A second look at sea lice.
Sea lice pose no direct threat to humans who consume the fish; furthermore they're removed during the harvesting process. But the new study (1) contributes to the larger ongoing discussion of whether a large-scale aquaculture industry can be sustainable in terms of human and ecosystem health.
Marty says earlier analyses omitted relevant factors from a medical perspective--that is, a diagnostic approach to fish health and epidemiologic factors, rather than a model-driven analysis. For the new study, he and his colleagues obtained proprietary monthly sea lice data from fish farms in the region, giving what they call a fuller picture of the salmon decline in 2001--2002 than the previous analyses, which relied on sea lice counts from wild fish only.
According to Marty, the new analysis suggests pink salmon populations are within a natural pattern of fluctuation. "Our paper estimates that sea lice numbers on farmed fish were greater in 2000 than in 2001, and the wild pink salmon exposed to those sea lice in 2000 came back in record high numbers in 2001," he says.
Martin Krkosek, lead author of the 2007 paper (2) and a lecturer in zoology at the University of Otago in Dunedin, New Zealand, says the new analysis was limited by the omission of data from the affected region prior to infestations as well as nearby regions where there are no salmon farms. Analyses that used the spatial and temporal controls from a larger picture of salmon abundance in the Broughton Archipelago, Krkosek says, "have found effects of sea lice." (3-4)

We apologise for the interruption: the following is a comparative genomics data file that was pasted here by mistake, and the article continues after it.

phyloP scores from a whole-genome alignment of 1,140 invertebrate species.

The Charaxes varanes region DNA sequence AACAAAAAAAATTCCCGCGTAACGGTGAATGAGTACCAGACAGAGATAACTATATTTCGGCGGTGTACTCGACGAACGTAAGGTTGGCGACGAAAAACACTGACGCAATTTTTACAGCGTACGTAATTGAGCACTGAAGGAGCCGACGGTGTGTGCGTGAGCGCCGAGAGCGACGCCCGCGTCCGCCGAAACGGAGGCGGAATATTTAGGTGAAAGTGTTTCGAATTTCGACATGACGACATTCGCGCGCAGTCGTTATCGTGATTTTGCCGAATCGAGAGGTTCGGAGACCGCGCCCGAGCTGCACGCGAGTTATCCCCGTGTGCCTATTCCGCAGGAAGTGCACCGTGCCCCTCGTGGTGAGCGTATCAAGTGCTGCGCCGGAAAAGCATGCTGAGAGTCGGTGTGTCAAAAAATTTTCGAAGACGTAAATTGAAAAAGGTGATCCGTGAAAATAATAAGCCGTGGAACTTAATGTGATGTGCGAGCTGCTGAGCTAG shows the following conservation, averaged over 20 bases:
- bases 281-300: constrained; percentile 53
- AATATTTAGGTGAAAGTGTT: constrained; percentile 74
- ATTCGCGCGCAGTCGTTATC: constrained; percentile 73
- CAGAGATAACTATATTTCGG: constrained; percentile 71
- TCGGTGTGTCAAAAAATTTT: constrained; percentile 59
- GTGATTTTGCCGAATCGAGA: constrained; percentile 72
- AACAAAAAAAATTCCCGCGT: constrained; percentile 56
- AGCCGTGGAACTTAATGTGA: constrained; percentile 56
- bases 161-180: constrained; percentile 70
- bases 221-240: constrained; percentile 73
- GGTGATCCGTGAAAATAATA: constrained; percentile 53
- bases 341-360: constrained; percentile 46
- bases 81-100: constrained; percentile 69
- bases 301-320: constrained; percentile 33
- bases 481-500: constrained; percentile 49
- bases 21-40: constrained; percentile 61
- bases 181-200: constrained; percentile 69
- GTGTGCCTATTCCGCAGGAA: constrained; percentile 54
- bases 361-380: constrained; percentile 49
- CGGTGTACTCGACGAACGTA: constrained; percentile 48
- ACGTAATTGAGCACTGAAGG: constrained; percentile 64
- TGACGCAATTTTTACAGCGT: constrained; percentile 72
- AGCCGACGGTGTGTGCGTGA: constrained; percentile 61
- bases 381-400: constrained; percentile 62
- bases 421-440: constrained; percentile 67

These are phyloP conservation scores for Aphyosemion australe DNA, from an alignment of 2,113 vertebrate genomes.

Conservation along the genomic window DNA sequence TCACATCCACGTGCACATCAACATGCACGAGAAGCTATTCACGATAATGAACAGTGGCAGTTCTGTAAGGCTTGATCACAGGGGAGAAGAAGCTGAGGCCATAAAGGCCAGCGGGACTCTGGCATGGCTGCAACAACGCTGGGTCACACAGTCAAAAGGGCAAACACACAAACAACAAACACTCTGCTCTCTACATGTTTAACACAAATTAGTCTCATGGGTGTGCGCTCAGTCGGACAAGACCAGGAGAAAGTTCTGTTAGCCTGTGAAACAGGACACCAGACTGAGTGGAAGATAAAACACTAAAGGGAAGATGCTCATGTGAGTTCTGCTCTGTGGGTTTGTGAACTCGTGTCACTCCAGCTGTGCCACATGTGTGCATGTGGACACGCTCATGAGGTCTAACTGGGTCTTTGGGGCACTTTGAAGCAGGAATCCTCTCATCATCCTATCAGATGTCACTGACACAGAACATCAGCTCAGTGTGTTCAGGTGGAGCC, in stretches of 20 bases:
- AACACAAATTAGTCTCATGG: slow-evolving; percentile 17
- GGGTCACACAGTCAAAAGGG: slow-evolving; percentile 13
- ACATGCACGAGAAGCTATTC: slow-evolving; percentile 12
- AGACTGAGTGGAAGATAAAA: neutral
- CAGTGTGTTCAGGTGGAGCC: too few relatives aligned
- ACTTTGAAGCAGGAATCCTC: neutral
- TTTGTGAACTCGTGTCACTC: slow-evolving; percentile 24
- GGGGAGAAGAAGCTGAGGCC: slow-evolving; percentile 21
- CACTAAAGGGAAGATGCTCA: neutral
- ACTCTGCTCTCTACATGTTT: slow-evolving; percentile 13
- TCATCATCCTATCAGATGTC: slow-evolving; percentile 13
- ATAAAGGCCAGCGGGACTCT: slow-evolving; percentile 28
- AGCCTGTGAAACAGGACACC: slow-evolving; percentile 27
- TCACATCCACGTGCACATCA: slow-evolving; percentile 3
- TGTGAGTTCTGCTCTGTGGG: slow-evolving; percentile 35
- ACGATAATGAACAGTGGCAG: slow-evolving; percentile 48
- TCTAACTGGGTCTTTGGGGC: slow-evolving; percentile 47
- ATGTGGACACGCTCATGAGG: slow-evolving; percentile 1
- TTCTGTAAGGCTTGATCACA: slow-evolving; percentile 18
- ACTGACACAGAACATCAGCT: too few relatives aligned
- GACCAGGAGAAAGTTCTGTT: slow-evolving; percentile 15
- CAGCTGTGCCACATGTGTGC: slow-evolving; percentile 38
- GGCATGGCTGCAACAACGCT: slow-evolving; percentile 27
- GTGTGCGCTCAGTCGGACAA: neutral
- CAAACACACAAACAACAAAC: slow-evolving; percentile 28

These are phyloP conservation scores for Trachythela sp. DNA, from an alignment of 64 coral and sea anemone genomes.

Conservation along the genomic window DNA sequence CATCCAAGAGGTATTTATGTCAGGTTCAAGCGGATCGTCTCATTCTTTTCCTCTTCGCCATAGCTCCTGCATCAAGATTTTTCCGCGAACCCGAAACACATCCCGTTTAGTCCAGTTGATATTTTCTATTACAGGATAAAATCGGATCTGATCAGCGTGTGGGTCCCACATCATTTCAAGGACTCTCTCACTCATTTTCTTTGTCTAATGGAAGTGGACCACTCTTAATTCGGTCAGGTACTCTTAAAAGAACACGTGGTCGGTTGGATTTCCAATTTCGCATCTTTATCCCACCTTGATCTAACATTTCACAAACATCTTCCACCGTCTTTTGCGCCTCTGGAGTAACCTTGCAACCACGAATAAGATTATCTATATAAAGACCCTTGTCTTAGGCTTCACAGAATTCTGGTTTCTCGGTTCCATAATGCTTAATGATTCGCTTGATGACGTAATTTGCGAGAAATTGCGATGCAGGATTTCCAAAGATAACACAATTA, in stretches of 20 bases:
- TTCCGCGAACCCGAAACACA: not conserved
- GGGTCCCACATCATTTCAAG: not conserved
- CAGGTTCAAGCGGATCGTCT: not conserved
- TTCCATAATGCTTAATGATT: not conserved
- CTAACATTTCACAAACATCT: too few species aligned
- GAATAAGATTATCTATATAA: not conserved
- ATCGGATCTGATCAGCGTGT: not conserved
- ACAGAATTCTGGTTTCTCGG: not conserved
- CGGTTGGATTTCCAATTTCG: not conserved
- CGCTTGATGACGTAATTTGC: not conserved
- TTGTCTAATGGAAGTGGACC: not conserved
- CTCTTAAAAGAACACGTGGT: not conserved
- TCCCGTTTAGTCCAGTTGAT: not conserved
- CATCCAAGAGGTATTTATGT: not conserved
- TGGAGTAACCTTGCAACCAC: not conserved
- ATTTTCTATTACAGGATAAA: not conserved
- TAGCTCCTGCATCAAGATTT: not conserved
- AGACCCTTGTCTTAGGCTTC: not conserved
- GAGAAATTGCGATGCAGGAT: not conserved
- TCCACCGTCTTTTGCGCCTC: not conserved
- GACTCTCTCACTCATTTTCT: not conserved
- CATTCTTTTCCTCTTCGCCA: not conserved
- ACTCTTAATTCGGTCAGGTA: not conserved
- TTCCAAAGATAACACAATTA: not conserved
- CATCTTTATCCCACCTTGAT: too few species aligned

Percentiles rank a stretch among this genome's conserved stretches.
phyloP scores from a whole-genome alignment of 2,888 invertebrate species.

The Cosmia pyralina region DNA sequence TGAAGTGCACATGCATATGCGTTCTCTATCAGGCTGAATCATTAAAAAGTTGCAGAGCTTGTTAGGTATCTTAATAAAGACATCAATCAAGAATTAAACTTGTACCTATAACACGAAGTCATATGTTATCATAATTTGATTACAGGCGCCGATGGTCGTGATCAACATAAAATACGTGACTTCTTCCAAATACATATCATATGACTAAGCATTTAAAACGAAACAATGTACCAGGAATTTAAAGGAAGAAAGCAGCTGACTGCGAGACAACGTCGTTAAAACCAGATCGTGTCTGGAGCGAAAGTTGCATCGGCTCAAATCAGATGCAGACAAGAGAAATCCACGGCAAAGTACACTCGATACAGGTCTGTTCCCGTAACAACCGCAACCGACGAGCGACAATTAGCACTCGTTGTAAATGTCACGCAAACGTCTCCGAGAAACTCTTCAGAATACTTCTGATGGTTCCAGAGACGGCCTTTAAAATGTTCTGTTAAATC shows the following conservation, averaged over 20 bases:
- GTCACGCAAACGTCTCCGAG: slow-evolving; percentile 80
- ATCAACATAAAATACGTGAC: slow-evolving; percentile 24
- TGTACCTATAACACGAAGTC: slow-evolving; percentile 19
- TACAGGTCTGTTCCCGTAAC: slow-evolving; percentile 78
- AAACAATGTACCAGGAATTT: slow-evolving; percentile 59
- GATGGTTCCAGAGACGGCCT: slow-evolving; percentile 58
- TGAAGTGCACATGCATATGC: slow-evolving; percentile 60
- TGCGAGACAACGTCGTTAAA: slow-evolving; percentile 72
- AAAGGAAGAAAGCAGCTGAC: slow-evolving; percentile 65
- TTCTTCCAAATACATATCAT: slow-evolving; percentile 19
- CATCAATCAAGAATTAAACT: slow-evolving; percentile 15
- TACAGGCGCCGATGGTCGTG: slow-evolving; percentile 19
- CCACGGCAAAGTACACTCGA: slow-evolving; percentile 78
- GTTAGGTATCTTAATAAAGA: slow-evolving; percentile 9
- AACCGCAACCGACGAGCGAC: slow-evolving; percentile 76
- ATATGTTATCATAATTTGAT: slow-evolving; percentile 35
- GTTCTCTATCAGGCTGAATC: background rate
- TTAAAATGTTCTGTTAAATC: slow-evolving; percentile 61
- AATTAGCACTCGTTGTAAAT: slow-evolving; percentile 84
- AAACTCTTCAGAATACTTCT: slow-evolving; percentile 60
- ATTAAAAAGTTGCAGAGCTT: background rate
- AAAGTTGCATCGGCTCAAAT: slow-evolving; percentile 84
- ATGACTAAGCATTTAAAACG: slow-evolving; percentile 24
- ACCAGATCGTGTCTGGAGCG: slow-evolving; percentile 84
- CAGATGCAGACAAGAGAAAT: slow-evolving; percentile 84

Jeff Silverstein, national aquaculture program leader for the U.S. Department of Agriculture, notes that although the earlier paper (2) suggested sea lice from salmon farms caused wild salmon declines, "The recent study1 has managed to show that the correlations don't appear to be causative." Ian Bricknell, director of the Aquaculture Research Institute at the University of Maine in Orono, adds, "The epidemiological approach ... is a much more effective way of analyzing this data." Bricknell says Marty et al. "looked at many more variables than just lice and salmon (as was done earlier) and have backed it up by testing their model with biological data."
Krkosek agrees other factors may have contributed to the 2002 decline but strongly disagrees with the conclusion that sea lice do not negatively affect wild salmon productivity. (4) "While one may speculate about the possibility of other factors that could have contributed, it is known--not speculated--that lice numbers were very high on those fish," he says.
Marty insists the study's most important impact lies in showing how medical analysis brings a broader perspective to fish population studies. "I want people to focus on what is actually causing salmon populations to go up and down," he says. "We should still look at sea lice but include other factors as well."
(1.) Many G, et al. Relationship of farm salmon, sea lice, and wild salmon populations. Proc Natl Acad Sci USA 107(52):22599-22604 (2010); doi:10.1073/pnas.!009573108.
(2.) Krkosek M, et al. Declining wild salmon populations in relation to parasites from farm salmon. Science 318(5857):1772-1775 (2007); doi:10.1126/science.1148744.
(3.) Connors BM, et al. Predation intensifies parasite exposure in a salmonid food chain. J Appl Ecol 47(6):1365-137l (2010); doi:10.1111/j.l365-2664.2010.01887.x.
(4.) Connors B, et al. Coho salmon productivity in relation to salmon lice from infected prey and salmon farms. J Appl Ecol 47:1372-1377 (2010); doi:10.1111/j.1365-2664.2010.01889.x.
David A. Taylor writes for The Washington Post and Smithsonian and is author of Ginseng, the Divine Root, about the science and subculture surrounding the medicinal plant. He teaches science writing at The Writer's Center in Maryland.
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|Author:||Taylor, David A.|
|Publication:||Environmental Health Perspectives|
|Date:||Feb 1, 2011|
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